- Cato University Day Five: Foreign Policy and the Future of the Liberty Movement - July 31, 2015
- Cato University Day Four: The Constitution and U.S. History - July 31, 2015
- Cato University Day Three: Liberty and the American Experience - July 28, 2015
I am attending Cato University 2015, an immersive seminar program occurring on July 26-31 at the think tank’s headquarters in Washington, DC that educates students and professionals on political economy. I received a Bastiat Scholarship I that covers my hotel stay and conference-related expenses. Interning at Heartland helped me receive the scholarship, and I am very grateful to this organization for helping open new doors for me. I am structuring my Cato University 2015 experience as a five-part chronological blog series.
I arrived in the capital on Sunday in 90-degree weather. I visited The Newseum, a museum devoted to cataloguing the history of journalism and calling for freedom of the press throughout the world. The museum exceeded my expectations with its interactive exhibits and memorialization of journalists killed in civil and international conflicts. The juxtaposition of the gray East Germany side of the Berlin Wall with its graffiti-covered western counterpart spoke truths words couldn’t about the transformative role of democracy in people’s lives. Afterward, I visited the Capitol. Although the Rotunda and other parts of the building were closed, I watched the Senate proceedings in the chamber, spotting Senators John McCain and Rand Paul.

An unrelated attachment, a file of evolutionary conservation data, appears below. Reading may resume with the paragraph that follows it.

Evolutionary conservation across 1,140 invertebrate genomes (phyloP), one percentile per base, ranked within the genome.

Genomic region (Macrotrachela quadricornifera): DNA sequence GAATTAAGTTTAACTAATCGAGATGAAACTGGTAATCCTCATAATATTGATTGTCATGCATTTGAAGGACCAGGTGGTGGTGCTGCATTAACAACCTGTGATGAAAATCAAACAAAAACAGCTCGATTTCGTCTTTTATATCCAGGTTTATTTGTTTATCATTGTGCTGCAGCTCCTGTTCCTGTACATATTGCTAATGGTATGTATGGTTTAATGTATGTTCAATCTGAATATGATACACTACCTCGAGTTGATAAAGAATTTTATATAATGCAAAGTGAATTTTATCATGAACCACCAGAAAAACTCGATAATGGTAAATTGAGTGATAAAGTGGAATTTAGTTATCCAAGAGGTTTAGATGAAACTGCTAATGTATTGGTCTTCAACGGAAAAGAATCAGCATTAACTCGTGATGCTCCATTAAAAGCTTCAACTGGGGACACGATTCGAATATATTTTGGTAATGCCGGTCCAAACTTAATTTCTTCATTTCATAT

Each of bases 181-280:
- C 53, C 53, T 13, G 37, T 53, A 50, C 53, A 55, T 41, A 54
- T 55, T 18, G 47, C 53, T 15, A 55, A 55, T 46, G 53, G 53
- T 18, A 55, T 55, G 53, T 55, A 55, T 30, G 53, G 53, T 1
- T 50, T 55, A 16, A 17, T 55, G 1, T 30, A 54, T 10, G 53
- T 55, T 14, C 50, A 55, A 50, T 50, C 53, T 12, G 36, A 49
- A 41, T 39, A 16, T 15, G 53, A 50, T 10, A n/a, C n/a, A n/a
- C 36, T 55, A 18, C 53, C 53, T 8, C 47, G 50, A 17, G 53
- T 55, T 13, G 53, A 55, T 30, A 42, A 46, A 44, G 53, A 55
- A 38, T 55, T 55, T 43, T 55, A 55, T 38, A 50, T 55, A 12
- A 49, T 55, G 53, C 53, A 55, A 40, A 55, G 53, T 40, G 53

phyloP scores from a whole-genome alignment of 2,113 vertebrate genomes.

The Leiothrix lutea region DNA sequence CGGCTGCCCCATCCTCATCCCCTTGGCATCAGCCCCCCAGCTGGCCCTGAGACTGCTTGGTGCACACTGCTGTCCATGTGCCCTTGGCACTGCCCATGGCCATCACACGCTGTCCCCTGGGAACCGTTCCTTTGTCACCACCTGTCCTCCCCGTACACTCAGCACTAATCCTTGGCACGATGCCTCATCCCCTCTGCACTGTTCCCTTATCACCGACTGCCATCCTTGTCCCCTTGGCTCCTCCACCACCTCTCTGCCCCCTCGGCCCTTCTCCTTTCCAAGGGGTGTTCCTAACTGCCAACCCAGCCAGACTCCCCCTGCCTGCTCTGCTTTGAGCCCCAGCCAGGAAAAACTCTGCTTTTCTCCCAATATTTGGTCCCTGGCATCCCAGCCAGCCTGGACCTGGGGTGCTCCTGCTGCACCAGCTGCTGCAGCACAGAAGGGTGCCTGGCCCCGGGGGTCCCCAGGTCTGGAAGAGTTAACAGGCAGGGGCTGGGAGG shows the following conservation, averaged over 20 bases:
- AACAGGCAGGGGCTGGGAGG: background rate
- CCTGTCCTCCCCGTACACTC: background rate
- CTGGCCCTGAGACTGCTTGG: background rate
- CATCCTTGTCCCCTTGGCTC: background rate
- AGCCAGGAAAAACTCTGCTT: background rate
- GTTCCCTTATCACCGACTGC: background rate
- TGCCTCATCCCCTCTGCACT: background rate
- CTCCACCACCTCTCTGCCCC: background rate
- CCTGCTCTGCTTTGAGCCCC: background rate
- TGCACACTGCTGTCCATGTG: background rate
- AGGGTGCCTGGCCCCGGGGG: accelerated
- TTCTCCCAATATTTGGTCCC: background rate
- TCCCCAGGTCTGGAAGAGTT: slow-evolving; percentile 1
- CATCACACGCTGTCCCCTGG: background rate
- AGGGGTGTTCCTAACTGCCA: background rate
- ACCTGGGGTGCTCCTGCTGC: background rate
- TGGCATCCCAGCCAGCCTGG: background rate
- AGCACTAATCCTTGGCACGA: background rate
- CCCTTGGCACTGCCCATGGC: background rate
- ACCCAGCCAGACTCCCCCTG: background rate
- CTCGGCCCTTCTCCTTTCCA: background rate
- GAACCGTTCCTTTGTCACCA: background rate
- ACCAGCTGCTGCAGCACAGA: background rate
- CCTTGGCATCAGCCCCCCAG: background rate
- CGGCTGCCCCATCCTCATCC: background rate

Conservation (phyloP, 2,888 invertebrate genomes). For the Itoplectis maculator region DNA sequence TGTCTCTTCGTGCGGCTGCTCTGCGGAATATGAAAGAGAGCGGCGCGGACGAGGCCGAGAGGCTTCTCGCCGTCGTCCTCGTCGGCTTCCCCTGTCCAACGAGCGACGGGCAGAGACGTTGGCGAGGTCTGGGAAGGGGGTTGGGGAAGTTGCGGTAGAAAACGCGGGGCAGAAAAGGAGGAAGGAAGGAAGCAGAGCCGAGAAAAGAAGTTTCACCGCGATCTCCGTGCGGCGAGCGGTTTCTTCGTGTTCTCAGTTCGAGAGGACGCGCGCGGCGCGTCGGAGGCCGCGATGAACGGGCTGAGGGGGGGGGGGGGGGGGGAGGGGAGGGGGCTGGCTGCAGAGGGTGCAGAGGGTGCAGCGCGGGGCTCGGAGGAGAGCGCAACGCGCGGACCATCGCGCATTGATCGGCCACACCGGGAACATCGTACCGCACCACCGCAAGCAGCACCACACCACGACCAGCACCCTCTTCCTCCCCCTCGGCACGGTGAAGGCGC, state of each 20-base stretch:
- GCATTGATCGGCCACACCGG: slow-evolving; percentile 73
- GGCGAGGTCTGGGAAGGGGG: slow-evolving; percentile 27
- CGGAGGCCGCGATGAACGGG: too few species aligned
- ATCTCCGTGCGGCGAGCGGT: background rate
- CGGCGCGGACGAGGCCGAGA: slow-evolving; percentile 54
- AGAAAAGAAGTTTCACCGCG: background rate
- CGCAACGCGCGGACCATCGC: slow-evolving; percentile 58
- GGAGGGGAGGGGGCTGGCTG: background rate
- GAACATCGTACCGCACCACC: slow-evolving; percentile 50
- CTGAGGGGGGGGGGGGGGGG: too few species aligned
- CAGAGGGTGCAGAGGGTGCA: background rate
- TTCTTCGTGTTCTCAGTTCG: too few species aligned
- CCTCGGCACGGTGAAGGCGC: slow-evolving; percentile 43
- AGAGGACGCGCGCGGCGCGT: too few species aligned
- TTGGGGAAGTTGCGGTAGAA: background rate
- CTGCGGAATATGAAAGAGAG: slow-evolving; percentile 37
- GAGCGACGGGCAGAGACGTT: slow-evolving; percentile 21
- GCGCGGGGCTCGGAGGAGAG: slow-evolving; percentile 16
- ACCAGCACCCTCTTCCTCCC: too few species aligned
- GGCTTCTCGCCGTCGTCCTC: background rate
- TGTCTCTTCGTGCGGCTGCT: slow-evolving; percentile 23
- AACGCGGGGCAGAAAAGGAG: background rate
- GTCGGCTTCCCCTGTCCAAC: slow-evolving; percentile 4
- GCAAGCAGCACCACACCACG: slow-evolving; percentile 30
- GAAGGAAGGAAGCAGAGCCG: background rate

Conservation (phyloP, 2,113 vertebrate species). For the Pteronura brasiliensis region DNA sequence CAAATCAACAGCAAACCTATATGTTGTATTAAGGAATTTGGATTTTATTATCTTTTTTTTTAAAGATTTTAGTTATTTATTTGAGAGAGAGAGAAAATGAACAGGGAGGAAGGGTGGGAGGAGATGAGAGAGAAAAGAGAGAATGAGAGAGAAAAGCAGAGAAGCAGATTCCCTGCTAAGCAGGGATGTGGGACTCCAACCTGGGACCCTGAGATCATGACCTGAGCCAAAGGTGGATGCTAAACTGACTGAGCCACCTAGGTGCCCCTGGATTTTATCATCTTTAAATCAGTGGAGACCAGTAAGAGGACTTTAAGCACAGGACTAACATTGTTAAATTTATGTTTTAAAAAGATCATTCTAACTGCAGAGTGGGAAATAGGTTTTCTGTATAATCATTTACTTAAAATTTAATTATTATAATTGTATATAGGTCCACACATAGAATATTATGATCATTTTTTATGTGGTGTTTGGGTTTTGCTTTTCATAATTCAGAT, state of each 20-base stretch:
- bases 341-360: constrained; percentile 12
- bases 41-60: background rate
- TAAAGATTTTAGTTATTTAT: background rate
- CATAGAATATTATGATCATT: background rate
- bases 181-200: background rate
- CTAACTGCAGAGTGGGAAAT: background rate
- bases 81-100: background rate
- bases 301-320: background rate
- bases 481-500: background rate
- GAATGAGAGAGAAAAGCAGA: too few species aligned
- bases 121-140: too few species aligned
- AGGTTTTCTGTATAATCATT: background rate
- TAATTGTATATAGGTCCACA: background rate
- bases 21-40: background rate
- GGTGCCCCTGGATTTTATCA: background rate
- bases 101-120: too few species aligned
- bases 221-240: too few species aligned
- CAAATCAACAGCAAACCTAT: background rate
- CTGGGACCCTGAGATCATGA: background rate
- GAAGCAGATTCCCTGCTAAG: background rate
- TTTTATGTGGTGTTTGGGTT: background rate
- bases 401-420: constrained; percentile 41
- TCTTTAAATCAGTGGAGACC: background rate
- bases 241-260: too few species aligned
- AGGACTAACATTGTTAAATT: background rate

Later that Sunday afternoon, I registered for Cato University, receiving a large tote bag stuffed with educational sustenance. After a lovely reception on the roof of the Cato Institute headquarters, we ate dinner while listening to Cato University Director Tom Palmer lecture on the role of Cato the Younger in promoting liberty in the floundering Roman Republic and the impact of his legacy on the Founding Fathers and, indirectly, the founding of the Cato Institute. The audience also learned about the Cato Institute’s mission: promoting limited government that primarily serves to enhance individual rights around the world. After dinner, we attended a brief meeting for Bastiat Scholars before going to bed.